CHARLESTON, W.Va. -- Kanawha County students have missed six days because of the recent water contamination crisis. That left school officials one makeup day left before they would be forced to cut into the 180 days of required instructional time for students.
With several inches of snow forecast for Tuesday, local education leaders used that one remaining makeup day, making concerns about students' extended time out of class even more important.
"I'm very nervous. But, we've had no choice. We couldn't put them in school because we didn't have any clean water. People still aren't confident in the water," Kanawha County school board President Pete Thaw said Monday. "Kanawha has a very good record -- probably the best in the state -- with hitting that 180-day mark. It will be very close."
Boone County, where schools have also been closed since the chemical leak, announced Monday afternoon that schools would be closed Tuesday. Kanawha County officials canceled schools early Tuesday, along with many other counties in the state.
The nine school districts impacted by the leak into the Elk River on Jan. 9 are hoping the state chooses to exempt the lost time from the 180-day requirement.
State law gives West Virginia Schools Superintendent Jim Phares the option of decreasing students' required days in case of a federal disaster declaration that is directly related to the reason the schools aren't in session. President Obama declared the Freedom Industries chemical leak a disaster within hours after the do-not-use water advisory was announced.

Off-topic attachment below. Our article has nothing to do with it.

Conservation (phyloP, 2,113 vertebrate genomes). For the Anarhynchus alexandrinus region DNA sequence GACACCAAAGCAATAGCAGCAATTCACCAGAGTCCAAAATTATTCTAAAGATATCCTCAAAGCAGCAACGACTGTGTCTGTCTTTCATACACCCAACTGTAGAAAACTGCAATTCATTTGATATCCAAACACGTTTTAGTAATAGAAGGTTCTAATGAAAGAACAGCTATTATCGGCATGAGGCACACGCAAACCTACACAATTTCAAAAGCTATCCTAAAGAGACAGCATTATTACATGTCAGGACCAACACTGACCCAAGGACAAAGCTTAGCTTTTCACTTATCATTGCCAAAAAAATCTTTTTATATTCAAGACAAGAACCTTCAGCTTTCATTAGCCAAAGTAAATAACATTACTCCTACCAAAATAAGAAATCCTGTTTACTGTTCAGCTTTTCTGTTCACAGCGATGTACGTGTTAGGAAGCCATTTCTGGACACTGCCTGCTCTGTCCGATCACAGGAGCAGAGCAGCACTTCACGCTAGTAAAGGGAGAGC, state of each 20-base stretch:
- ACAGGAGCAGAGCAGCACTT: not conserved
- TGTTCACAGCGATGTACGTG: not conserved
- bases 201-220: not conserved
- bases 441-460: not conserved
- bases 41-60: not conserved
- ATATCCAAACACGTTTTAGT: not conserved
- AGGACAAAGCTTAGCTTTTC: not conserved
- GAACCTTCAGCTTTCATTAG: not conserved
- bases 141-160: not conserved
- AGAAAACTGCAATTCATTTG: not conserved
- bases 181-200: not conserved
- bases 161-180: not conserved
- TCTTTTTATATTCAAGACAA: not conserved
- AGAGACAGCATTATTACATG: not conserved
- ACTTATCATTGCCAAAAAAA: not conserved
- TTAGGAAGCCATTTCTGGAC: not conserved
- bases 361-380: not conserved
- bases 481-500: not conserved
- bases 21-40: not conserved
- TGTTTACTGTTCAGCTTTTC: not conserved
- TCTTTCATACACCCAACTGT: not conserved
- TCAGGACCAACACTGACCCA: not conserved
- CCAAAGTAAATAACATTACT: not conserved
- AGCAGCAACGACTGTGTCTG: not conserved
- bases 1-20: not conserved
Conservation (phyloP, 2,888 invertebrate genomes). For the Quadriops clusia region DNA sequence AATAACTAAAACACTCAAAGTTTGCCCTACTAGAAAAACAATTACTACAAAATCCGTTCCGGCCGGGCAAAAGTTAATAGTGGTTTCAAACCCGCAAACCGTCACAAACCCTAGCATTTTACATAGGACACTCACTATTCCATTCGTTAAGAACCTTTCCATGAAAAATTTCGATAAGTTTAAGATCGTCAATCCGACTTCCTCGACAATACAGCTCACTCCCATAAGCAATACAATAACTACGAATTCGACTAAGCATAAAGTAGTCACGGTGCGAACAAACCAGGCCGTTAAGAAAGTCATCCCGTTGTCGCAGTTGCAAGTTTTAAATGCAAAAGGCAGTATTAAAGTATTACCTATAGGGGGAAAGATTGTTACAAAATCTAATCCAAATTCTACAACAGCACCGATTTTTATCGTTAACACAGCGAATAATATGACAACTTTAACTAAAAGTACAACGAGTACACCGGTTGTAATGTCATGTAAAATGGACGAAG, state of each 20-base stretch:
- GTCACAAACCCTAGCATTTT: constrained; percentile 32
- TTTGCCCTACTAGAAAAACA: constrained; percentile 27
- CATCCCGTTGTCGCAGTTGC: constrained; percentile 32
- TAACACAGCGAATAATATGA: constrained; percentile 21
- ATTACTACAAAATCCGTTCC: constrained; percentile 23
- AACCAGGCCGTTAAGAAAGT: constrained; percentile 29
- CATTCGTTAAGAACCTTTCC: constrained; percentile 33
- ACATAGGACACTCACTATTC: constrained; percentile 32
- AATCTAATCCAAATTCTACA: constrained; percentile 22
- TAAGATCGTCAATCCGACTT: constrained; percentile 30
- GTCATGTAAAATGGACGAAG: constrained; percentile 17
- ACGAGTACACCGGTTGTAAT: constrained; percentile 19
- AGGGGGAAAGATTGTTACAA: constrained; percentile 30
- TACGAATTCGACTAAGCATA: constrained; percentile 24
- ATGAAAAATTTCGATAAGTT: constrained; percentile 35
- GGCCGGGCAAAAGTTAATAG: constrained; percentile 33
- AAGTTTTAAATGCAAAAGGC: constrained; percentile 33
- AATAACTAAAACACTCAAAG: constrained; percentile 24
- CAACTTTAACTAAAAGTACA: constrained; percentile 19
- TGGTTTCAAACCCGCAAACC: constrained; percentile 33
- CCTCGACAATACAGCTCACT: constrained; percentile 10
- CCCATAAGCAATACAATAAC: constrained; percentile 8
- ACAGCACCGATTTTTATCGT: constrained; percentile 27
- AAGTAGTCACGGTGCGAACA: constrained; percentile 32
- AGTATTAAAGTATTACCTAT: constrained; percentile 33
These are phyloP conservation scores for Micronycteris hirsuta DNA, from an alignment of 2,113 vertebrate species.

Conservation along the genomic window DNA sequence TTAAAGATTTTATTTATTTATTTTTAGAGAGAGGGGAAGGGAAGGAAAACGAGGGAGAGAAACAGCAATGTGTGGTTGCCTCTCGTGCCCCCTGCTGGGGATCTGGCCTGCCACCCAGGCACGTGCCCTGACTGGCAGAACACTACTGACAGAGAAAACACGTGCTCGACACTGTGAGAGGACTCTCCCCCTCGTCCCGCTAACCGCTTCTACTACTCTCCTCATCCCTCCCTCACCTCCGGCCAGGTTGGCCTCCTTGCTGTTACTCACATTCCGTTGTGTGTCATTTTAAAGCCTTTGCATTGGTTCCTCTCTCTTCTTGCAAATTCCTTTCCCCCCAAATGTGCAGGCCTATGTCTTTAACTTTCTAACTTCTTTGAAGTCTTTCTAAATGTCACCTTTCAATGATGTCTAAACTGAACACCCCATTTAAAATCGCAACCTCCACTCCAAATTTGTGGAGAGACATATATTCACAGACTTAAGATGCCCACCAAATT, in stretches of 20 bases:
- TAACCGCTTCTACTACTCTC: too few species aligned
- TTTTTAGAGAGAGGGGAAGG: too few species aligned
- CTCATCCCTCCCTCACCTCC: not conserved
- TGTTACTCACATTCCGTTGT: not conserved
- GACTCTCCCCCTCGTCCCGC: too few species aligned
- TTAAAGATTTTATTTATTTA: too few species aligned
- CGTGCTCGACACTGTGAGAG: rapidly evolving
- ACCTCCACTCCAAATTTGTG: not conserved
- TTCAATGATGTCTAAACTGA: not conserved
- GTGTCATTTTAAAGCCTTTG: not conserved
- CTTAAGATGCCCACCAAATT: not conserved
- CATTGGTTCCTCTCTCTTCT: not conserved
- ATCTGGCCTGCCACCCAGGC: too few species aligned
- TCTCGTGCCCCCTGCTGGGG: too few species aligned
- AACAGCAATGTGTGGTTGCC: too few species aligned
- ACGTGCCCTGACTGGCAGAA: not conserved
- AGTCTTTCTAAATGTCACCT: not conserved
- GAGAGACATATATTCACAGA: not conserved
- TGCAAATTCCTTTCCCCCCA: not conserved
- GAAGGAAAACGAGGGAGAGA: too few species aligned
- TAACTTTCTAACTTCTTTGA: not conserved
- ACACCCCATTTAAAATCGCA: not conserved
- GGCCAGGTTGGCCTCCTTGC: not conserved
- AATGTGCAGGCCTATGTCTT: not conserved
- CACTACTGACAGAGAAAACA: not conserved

Phares has not yet made that decision.
"I'm hoping the state [school] board is going to give us some latitude because we certainly deserve it. We didn't cause any of this, nor did the children," Thaw said.
The water crisis comes against a background of education reform, with new laws designed to more strictly mandate the 180 days of instructional time slated to go into effect next year.
"It's not that there will be consequences, there will be additional options," Department of Education spokeswoman Liza Cordiero said. "When the new law kicks in, it gives county systems more control related to that."
In their recorded message Monday evening, school officials said bottled water would be available for students to drink throughout the week, and that meals would be prepared without water.
Guidance from the state Department of Education and the Kanawha-Charleston Health Department was followed in getting the schools ready, and certified plumbers flushed pipes at each school, according to the message.